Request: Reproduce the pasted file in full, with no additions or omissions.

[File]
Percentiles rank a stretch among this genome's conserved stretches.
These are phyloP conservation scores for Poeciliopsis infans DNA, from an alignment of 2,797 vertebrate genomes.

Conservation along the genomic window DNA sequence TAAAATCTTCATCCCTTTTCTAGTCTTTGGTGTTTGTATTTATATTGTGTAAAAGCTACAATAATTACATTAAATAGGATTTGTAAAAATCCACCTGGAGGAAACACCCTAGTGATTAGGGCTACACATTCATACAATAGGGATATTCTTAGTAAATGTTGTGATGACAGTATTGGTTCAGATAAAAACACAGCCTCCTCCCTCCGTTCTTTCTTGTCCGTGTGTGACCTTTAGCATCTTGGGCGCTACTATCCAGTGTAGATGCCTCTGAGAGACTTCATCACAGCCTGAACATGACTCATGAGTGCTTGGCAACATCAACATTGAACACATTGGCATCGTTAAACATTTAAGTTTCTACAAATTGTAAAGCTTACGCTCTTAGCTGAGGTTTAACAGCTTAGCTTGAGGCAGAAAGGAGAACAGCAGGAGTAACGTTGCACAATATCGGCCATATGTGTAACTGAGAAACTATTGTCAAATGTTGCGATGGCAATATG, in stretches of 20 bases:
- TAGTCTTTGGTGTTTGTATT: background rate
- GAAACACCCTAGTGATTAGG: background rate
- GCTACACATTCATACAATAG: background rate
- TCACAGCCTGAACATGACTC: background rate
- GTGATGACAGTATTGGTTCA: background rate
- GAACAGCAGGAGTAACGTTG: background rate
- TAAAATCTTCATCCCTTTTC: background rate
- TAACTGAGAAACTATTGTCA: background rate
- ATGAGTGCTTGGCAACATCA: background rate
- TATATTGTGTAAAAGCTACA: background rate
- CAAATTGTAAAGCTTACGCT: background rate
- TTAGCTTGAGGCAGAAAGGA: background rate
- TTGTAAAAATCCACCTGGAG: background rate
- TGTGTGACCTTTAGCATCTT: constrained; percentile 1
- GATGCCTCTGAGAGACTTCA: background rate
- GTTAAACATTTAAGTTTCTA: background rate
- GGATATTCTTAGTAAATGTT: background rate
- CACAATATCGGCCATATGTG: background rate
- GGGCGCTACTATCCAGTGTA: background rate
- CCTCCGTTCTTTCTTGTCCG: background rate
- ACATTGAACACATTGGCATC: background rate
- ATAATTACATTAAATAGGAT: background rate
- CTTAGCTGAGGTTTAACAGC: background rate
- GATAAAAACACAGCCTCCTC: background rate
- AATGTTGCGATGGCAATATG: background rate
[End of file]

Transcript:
Percentiles rank a stretch among this genome's conserved stretches.
These are phyloP conservation scores for Poeciliopsis infans DNA, from an alignment of 2,797 vertebrate genomes.

Conservation along the genomic window DNA sequence TAAAATCTTCATCCCTTTTCTAGTCTTTGGTGTTTGTATTTATATTGTGTAAAAGCTACAATAATTACATTAAATAGGATTTGTAAAAATCCACCTGGAGGAAACACCCTAGTGATTAGGGCTACACATTCATACAATAGGGATATTCTTAGTAAATGTTGTGATGACAGTATTGGTTCAGATAAAAACACAGCCTCCTCCCTCCGTTCTTTCTTGTCCGTGTGTGACCTTTAGCATCTTGGGCGCTACTATCCAGTGTAGATGCCTCTGAGAGACTTCATCACAGCCTGAACATGACTCATGAGTGCTTGGCAACATCAACATTGAACACATTGGCATCGTTAAACATTTAAGTTTCTACAAATTGTAAAGCTTACGCTCTTAGCTGAGGTTTAACAGCTTAGCTTGAGGCAGAAAGGAGAACAGCAGGAGTAACGTTGCACAATATCGGCCATATGTGTAACTGAGAAACTATTGTCAAATGTTGCGATGGCAATATG, in stretches of 20 bases:
- TAGTCTTTGGTGTTTGTATT: background rate
- GAAACACCCTAGTGATTAGG: background rate
- GCTACACATTCATACAATAG: background rate
- TCACAGCCTGAACATGACTC: background rate
- GTGATGACAGTATTGGTTCA: background rate
- GAACAGCAGGAGTAACGTTG: background rate
- TAAAATCTTCATCCCTTTTC: background rate
- TAACTGAGAAACTATTGTCA: background rate
- ATGAGTGCTTGGCAACATCA: background rate
- TATATTGTGTAAAAGCTACA: background rate
- CAAATTGTAAAGCTTACGCT: background rate
- TTAGCTTGAGGCAGAAAGGA: background rate
- TTGTAAAAATCCACCTGGAG: background rate
- TGTGTGACCTTTAGCATCTT: constrained; percentile 1
- GATGCCTCTGAGAGACTTCA: background rate
- GTTAAACATTTAAGTTTCTA: background rate
- GGATATTCTTAGTAAATGTT: background rate
- CACAATATCGGCCATATGTG: background rate
- GGGCGCTACTATCCAGTGTA: background rate
- CCTCCGTTCTTTCTTGTCCG: background rate
- ACATTGAACACATTGGCATC: background rate
- ATAATTACATTAAATAGGAT: background rate
- CTTAGCTGAGGTTTAACAGC: background rate
- GATAAAAACACAGCCTCCTC: background rate
- AATGTTGCGATGGCAATATG: background rate